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Pomp and protest as China’s Xi meets Queen

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Chinese president Xi Jinping and Queen Elizabeth II share a toast during a state banquet at Buckingham Palace, London, on the first day of his state visit to Britain, Tuesday October 20, 2015. Photo Dominic Lipinski/Pool Photo via AP
Chinese president Xi Jinping and Queen Elizabeth II share a toast during a state banquet at Buckingham Palace, London, on the first day of his state visit to Britain, Tuesday October 20, 2015. Photo Dominic Lipinski/Pool Photo via AP

London, AFP – China’s President Xi Jinping rode in a gilded carriage to Buckingham Palace with Queen Elizabeth II past protesters at the start of a visit to Britain expected to focus on massive business deals.

Thousands of supporters cheered and waved Chinese flags on Tuesday as the elaborate procession rode past, while around 200 campaigners booed and waved placards attacking China’s human rights record.

Xi also addressed parliament in a rare honour for visiting dignitaries, promising to lift relations between Britain and China to ‘a new height’.

Prime minister David Cameron’s office said the visit will secure trade and investment deals worth more than STG30 billion ($A64 billion) and lead to the creation of more than 3900 jobs.

The most keenly awaited deal is an agreement for a new nuclear power plant in Britain in which French business daily Les Echos said China could take a one-third stake together with energy giant EDF.

The Chinese leader also took tea with Prince Charles, a friend of the Dalai Lama and who will not be attending a state banquet for Xi later on Tuesday in what has been widely interpreted as a diplomatic snub.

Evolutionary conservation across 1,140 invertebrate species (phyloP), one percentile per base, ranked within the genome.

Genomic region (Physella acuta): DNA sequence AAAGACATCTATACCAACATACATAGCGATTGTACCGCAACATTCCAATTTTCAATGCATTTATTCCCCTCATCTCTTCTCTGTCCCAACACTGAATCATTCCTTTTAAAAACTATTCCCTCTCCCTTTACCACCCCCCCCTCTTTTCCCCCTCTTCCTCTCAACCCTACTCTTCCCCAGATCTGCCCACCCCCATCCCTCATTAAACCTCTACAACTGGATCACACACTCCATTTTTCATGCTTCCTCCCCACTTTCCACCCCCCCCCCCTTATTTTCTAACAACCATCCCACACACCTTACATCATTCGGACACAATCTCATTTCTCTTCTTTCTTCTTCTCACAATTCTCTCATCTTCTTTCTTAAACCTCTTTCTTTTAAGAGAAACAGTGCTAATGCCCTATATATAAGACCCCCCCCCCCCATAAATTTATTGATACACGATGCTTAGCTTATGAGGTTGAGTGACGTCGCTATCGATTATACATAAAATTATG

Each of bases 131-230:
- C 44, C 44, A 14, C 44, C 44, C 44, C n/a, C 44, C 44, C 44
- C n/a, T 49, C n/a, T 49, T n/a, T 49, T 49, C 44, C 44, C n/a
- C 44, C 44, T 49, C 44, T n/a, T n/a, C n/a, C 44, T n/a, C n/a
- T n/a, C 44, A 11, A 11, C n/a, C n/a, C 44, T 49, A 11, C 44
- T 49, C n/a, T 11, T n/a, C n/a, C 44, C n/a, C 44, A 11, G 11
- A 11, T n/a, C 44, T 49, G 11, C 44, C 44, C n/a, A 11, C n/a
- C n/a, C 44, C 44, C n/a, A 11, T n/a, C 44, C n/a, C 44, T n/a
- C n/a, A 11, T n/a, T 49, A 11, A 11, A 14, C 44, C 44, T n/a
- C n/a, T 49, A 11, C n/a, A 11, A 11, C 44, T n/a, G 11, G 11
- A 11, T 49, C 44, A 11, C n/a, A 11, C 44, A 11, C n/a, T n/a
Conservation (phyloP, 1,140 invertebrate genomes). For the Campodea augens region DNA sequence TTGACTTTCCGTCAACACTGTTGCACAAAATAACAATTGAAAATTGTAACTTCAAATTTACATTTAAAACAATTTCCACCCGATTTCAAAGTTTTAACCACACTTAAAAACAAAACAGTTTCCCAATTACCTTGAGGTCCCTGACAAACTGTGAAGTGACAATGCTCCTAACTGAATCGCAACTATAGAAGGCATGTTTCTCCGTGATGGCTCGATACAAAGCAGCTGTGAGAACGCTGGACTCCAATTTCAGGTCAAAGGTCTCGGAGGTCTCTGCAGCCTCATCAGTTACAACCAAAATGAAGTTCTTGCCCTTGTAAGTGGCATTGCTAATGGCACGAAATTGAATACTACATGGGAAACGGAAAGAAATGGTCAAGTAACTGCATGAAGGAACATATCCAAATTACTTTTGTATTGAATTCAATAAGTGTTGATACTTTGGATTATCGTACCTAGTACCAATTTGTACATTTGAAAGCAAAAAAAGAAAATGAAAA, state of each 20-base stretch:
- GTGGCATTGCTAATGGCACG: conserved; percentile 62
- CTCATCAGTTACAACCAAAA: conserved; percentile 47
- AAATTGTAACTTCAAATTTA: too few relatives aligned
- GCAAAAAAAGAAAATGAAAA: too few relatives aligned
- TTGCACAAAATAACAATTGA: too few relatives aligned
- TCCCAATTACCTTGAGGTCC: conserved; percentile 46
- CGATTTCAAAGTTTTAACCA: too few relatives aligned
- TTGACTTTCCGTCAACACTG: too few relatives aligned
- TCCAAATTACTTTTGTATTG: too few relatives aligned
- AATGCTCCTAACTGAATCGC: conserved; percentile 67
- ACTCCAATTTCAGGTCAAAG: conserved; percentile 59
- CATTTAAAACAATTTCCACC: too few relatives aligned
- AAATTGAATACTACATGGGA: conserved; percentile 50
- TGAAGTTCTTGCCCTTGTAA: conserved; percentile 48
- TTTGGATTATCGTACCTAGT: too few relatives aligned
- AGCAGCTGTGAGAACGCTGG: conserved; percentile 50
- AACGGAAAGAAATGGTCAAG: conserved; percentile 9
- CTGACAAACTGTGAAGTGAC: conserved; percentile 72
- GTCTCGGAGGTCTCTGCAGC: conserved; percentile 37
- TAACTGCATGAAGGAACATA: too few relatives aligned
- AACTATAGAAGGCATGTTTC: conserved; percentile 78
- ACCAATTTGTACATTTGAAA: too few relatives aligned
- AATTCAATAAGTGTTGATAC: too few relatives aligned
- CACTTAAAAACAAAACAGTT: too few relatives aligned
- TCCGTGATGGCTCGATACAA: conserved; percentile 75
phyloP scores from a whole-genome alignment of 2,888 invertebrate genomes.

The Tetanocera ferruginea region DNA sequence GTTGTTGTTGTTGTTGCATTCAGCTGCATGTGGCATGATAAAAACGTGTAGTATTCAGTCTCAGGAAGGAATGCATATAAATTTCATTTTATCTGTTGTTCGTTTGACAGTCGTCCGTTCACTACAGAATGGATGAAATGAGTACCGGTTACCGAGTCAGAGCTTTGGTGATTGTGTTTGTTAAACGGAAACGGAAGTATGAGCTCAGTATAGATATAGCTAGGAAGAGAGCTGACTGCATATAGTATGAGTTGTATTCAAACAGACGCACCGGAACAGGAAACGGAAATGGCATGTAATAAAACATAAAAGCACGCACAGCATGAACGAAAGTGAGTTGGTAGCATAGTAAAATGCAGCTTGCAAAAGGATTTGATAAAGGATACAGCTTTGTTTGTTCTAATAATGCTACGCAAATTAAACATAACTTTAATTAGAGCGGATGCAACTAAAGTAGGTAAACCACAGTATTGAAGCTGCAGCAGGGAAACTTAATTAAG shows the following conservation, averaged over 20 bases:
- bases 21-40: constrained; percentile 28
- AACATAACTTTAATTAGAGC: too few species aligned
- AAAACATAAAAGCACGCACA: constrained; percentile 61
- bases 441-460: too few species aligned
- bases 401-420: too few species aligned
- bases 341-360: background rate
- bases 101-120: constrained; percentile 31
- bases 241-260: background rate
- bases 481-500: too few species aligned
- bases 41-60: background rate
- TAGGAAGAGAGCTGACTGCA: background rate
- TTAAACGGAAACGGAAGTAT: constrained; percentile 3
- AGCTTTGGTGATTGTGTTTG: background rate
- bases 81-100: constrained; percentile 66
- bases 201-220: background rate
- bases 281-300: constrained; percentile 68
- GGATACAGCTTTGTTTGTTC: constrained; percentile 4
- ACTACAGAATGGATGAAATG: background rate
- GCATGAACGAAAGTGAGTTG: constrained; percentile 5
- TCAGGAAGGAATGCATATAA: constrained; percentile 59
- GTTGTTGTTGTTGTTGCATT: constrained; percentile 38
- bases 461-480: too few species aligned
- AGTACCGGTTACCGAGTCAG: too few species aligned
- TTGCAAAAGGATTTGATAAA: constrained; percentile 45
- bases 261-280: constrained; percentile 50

Cameron has been accused by some observers of kowtowing to China in a bid for investment and the visit comes at a particularly sensitive time as thousands of jobs are being cut in Britain’s steel sector, partly due to low Chinese steel prices.

Leading Hong Kong pro-democracy activist Joshua Wong, 19, who attended a protest against Xi near Buckingham Palace, told AFP that the prospect of Chinese cash ‘has blinded the eyes of David Cameron’.

‘I just hope the British government and the British people can stand up for democracy because so many people in China are silenced and cannot stand up.’

At the protest, campaigners waved the Tibetan flag and held placards reading: ‘End the Crackdown’ and ‘Cameron: Don’t Trade Away Human Rights’.

But they were outnumbered by thousands of pro-Chinese demonstrators sporting hats, T-shirts and flags.

The four-day state visit includes a trip to Downing Street, Cameron’s country residence Chequers, and even Manchester City football club on Friday, in a city that is keen to attract more Chinese investments.

In a sign of increasingly close business ties, the People’s Bank of China on Tuesday launched a yuan-denominated bond in London for the first time as it seeks to internationalise its currency.

Cameron heralded the visit as ‘a very important moment for British-Chinese relations,’ but promised to address the protesters’ concerns.

His spokeswoman told reporters on Monday that he would raise human rights with Xi.

The Chinese-British relationship has been rehabilitated since Cameron met the Dalai Lama in 2012, sparking an angry response from Beijing.


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